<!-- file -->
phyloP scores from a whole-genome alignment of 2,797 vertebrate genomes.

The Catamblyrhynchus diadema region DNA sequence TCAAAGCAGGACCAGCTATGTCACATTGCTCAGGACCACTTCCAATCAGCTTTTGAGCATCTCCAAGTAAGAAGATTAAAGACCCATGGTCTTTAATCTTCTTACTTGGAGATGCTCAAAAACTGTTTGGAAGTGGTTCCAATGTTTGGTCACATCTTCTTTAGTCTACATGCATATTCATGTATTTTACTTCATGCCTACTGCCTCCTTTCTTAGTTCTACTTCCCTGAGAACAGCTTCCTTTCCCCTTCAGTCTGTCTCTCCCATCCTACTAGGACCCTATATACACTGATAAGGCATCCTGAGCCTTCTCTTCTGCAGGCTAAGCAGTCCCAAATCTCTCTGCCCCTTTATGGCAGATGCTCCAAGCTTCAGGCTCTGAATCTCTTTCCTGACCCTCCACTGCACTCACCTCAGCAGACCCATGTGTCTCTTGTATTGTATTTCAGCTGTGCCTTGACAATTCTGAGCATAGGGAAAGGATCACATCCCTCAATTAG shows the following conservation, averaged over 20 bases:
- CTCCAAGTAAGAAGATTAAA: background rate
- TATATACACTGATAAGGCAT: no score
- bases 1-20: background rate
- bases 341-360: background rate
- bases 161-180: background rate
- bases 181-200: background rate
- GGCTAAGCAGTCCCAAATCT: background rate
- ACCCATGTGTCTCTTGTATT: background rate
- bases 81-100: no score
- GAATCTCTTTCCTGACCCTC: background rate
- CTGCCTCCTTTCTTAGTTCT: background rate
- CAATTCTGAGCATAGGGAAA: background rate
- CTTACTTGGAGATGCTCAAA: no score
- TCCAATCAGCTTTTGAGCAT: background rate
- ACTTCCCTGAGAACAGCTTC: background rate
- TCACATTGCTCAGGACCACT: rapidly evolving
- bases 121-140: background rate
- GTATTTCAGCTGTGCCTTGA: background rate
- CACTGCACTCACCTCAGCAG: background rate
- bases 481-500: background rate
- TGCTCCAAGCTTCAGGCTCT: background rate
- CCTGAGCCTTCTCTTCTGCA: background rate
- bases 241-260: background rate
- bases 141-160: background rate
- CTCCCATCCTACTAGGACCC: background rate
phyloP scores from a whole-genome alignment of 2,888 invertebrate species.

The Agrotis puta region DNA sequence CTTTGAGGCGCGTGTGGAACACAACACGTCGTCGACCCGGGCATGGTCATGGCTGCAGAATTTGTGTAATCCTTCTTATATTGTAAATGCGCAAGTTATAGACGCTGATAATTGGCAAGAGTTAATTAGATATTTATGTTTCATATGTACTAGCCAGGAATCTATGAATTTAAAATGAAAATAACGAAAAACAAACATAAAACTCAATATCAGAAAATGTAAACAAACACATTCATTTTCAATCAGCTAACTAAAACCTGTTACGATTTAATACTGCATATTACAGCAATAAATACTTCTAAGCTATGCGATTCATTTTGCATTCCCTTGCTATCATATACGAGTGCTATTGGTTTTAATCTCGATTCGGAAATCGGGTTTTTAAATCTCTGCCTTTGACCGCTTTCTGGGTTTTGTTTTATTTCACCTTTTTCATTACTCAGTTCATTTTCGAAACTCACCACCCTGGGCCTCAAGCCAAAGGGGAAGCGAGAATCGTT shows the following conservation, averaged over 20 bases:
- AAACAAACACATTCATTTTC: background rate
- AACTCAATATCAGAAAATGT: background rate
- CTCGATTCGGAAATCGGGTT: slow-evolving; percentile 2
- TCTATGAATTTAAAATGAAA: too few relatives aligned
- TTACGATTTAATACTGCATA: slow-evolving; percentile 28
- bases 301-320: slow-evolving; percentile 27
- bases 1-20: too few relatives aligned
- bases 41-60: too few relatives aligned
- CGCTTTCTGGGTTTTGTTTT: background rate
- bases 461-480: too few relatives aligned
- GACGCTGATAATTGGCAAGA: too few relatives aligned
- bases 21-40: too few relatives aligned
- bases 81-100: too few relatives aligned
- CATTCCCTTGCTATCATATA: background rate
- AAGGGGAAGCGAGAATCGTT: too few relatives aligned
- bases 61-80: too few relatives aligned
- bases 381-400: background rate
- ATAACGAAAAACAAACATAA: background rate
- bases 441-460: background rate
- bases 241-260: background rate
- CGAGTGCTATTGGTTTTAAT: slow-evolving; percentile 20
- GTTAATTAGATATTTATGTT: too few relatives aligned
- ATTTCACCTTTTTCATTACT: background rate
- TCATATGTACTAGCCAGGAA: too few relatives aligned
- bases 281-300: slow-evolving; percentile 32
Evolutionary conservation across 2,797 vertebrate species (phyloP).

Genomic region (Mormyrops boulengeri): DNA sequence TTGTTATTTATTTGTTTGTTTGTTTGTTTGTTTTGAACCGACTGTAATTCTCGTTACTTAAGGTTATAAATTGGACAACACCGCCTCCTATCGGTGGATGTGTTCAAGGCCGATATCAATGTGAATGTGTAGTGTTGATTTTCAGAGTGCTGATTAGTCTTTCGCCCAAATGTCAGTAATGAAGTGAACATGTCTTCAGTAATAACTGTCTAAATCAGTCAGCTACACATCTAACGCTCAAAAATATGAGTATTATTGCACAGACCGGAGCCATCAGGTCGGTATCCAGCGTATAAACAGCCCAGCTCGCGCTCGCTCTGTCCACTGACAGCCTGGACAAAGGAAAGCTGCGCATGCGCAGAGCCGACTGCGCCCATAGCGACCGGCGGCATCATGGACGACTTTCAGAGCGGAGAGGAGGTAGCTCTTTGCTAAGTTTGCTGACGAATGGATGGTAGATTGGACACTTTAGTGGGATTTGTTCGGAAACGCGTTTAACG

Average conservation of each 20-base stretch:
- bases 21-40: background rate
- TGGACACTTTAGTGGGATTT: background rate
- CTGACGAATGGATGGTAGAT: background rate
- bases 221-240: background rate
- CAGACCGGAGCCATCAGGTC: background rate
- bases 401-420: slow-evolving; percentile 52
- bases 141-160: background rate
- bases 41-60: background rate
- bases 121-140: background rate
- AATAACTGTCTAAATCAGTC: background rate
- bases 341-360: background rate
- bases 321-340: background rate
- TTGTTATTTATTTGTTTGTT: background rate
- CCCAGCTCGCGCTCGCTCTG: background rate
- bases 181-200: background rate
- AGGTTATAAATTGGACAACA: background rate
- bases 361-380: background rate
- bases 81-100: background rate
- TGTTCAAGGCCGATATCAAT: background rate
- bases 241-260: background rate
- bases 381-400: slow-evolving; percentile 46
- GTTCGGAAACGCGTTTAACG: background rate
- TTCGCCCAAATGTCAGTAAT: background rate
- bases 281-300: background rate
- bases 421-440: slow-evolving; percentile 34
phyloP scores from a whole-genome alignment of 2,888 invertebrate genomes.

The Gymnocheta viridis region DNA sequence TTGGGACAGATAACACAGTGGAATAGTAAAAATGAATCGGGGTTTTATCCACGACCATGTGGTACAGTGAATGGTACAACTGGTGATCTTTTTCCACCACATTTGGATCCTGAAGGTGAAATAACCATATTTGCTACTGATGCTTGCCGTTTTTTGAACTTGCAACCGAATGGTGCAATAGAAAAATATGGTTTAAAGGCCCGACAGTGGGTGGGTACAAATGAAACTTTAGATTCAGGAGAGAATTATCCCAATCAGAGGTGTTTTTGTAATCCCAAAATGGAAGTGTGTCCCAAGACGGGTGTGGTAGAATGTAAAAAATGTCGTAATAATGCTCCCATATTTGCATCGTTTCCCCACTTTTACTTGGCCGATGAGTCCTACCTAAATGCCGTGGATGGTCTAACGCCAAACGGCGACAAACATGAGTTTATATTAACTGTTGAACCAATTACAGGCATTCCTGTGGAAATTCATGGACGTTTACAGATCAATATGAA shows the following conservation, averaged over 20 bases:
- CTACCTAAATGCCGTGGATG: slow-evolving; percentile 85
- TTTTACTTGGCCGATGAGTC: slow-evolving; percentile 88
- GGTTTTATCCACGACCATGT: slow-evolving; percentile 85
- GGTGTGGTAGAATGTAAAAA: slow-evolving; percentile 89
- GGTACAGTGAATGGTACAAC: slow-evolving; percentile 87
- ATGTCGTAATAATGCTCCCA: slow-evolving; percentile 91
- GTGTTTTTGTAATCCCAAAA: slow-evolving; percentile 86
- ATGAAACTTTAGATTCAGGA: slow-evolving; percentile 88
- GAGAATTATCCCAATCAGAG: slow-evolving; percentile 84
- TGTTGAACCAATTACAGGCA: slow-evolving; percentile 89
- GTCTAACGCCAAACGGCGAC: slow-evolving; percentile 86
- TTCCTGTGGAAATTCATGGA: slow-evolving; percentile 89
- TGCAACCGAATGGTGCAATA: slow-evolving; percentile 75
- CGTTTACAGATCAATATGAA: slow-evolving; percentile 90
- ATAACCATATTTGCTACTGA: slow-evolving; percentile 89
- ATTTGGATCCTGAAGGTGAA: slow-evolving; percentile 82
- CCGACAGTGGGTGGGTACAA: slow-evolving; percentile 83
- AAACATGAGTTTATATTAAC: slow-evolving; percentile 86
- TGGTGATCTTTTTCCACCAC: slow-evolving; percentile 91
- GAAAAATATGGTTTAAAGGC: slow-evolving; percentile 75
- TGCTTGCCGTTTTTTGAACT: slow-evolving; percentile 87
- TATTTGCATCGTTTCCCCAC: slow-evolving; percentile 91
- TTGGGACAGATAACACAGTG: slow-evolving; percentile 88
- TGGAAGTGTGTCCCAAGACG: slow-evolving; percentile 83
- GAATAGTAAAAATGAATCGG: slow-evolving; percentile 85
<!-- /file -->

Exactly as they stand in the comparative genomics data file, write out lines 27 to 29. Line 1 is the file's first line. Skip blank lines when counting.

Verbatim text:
- CTCCCATCCTACTAGGACCC: background rate
phyloP scores from a whole-genome alignment of 2,888 invertebrate species.

The Agrotis puta region DNA sequence CTTTGAGGCGCGTGTGGAACACAACACGTCGTCGACCCGGGCATGGTCATGGCTGCAGAATTTGTGTAATCCTTCTTATATTGTAAATGCGCAAGTTATAGACGCTGATAATTGGCAAGAGTTAATTAGATATTTATGTTTCATATGTACTAGCCAGGAATCTATGAATTTAAAATGAAAATAACGAAAAACAAACATAAAACTCAATATCAGAAAATGTAAACAAACACATTCATTTTCAATCAGCTAACTAAAACCTGTTACGATTTAATACTGCATATTACAGCAATAAATACTTCTAAGCTATGCGATTCATTTTGCATTCCCTTGCTATCATATACGAGTGCTATTGGTTTTAATCTCGATTCGGAAATCGGGTTTTTAAATCTCTGCCTTTGACCGCTTTCTGGGTTTTGTTTTATTTCACCTTTTTCATTACTCAGTTCATTTTCGAAACTCACCACCCTGGGCCTCAAGCCAAAGGGGAAGCGAGAATCGTT shows the following conservation, averaged over 20 bases: